The land you are crossing the Jordan to take possession of is a land of mountains and valleys that drinks rain from heaven. It is a land the LORD your God cares for; the eyes of the LORD your God are continually on it from the beginning of the year to its end (Deuteronomy 11:11-12).
During our five weeks in Israel in late June and July, not once did it rain. In fact, almost six months go by each year without any rain, between May and October. In all of the Middle East, water has always been precious — like oil is nowadays.
In ancient times, countries that had water in abundance became superpowers. Countries with little water barely survived. Egypt received almost no rain at all, but had abundant water from the flooding of the Nile. That was why when regional famines came, people went to Egypt to purchase food — like Abraham and later Joseph's family. The water available from the Nile each year was 30,000 times more plentiful than the yearly rainfall to Israel — an enormous difference indeed! It is therefore interesting that God saw the water of Israel as superior to that of Egypt:
The land you are entering to take over is not like the land of Egypt, from which you have come, where you planted your seed and irrigated it by foot as in a vegetable garden. But the land you are crossing the Jordan to take possession of is a land of mountains and valleys that drinks rain from heaven. It is a land the LORD your God cares for; the eyes of the LORD your God are continually on it from the beginning of the year to its end (Deuteronomy 11:10-12).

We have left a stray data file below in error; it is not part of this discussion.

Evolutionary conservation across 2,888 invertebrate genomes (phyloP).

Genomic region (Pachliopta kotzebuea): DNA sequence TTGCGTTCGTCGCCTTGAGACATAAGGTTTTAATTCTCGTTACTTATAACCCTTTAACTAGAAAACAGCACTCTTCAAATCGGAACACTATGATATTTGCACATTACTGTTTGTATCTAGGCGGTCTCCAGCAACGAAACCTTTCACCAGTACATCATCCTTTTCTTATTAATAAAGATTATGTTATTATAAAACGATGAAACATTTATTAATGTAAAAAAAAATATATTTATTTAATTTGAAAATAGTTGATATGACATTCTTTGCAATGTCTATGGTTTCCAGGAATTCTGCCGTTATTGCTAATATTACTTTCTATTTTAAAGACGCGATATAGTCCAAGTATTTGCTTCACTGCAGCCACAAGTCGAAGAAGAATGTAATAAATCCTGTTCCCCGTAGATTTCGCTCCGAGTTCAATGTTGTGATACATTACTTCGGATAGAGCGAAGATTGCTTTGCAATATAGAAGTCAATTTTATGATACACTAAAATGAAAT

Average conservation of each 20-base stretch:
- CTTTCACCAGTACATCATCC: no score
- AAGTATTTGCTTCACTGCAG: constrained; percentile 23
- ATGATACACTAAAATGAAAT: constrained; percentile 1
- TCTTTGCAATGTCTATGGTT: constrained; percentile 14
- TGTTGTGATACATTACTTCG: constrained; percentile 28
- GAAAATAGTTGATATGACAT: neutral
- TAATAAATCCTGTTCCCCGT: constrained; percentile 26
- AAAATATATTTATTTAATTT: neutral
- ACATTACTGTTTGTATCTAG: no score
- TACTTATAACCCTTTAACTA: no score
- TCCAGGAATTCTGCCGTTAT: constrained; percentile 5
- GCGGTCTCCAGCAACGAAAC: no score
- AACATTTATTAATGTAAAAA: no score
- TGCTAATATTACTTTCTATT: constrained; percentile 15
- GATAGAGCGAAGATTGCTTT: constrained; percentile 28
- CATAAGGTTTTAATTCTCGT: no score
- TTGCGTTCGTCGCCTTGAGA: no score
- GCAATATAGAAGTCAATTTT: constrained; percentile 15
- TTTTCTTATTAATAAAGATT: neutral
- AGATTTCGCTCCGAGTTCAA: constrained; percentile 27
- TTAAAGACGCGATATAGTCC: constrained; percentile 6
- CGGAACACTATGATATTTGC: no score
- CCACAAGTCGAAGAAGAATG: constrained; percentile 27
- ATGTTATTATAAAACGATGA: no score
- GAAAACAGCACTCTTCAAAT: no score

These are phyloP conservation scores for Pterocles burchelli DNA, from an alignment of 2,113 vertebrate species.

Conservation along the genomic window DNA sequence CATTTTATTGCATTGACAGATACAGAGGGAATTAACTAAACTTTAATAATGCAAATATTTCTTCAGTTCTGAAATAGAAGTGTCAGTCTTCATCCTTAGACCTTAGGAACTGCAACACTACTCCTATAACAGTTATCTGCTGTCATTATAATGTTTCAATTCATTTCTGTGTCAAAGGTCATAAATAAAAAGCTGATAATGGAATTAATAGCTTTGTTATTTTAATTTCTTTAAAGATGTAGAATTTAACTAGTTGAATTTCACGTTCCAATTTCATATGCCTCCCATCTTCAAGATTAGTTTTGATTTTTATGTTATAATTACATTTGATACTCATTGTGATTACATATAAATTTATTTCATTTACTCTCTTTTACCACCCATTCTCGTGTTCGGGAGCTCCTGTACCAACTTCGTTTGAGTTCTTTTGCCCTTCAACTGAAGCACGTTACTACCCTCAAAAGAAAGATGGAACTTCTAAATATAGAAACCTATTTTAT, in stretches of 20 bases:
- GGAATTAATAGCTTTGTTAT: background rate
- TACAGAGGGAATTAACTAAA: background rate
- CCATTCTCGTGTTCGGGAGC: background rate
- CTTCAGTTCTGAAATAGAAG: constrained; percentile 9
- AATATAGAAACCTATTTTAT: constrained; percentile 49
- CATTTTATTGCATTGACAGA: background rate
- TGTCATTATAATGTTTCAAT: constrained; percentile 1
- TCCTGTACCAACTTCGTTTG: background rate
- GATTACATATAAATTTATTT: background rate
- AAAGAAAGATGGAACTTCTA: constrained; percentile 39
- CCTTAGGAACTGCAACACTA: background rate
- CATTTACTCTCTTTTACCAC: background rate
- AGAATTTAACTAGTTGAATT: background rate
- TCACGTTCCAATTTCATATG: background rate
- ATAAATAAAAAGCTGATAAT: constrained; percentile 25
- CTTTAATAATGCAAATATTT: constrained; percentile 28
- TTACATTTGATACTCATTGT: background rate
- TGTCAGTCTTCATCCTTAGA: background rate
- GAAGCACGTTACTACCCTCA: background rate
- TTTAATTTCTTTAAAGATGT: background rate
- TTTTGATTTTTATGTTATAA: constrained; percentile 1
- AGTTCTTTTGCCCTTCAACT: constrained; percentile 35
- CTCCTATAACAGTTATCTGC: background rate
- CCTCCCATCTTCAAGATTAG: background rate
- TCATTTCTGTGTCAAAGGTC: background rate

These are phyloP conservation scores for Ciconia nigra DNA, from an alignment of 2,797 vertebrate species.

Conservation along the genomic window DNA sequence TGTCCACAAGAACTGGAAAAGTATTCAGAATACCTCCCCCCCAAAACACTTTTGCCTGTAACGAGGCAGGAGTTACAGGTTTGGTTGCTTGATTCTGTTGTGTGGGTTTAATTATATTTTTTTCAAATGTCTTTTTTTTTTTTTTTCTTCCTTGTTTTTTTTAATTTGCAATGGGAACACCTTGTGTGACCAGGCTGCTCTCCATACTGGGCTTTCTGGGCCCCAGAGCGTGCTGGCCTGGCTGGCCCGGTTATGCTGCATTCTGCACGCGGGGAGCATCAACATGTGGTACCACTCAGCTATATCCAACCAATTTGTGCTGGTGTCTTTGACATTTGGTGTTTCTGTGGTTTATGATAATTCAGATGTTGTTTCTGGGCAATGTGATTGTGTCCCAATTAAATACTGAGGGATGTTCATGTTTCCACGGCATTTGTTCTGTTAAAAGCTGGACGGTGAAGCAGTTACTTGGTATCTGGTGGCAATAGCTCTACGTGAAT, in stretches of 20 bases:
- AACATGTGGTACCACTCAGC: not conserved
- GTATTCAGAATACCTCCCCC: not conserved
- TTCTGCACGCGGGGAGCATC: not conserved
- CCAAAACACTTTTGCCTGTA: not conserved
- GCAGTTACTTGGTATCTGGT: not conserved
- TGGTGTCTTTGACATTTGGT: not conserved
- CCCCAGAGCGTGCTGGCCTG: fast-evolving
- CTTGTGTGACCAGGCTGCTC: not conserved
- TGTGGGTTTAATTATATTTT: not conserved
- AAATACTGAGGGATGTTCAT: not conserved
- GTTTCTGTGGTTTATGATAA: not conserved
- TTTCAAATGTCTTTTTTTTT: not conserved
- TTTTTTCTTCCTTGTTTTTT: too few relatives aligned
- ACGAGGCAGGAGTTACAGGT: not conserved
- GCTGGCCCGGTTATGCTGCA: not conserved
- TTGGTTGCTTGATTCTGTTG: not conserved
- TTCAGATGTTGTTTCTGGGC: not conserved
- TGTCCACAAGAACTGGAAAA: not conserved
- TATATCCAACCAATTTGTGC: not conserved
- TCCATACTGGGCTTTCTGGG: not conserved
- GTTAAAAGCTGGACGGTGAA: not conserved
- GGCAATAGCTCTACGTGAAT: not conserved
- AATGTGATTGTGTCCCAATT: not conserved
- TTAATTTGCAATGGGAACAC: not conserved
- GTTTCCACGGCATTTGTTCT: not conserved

The difference between Egypt and Canaan was that in Egypt the crops were irrigated by the labor of hand-watering, while in Canaan the land was entirely watered by rain, geshem in Hebrew. In the ancient Middle East, that had profound spiritual implications, because rain was understood to be a gift straight from God, whereas water drawn by hand was a seen to be human self-reliance without regard to God. Egypt and Canaan, therefore, were a contrast of security of human effort compared to dependence on God.
This was a spiritual lesson for the Israelites when they left the land of Egypt for the promised land of Canaan — that when God chose a land for his people, he didn't choose a place where they could have security because of their own efforts, he chose a land where they would be far more dependent on him and would need his presence watching over them to send them the living water of rain, geshem.
Many of us have seen God do the same thing in our own lives, when we step out to follow him and he takes us from security in our own efforts and brings us to a point of dependence on him, which doesn't always include prosperity as the world sees it.
God often desires dependence for his people rather than abundance, contrary to what "prosperity gospel" teachers may tell us. While we may not have the material wealth as if we lived in "Egypt," we know that God's eyes are on us from the beginning of the year to the end.
|For a friendly, bite-sized Bible study of five flavorful Hebrew words, see 5 Hebrew Words that Every Christian Should Know, by Lois Tverberg, OurRabbiJesus.com, 2014 (ebook).|
Article courtesy of Lois Tverberg and the En-Gedi Resource Center.
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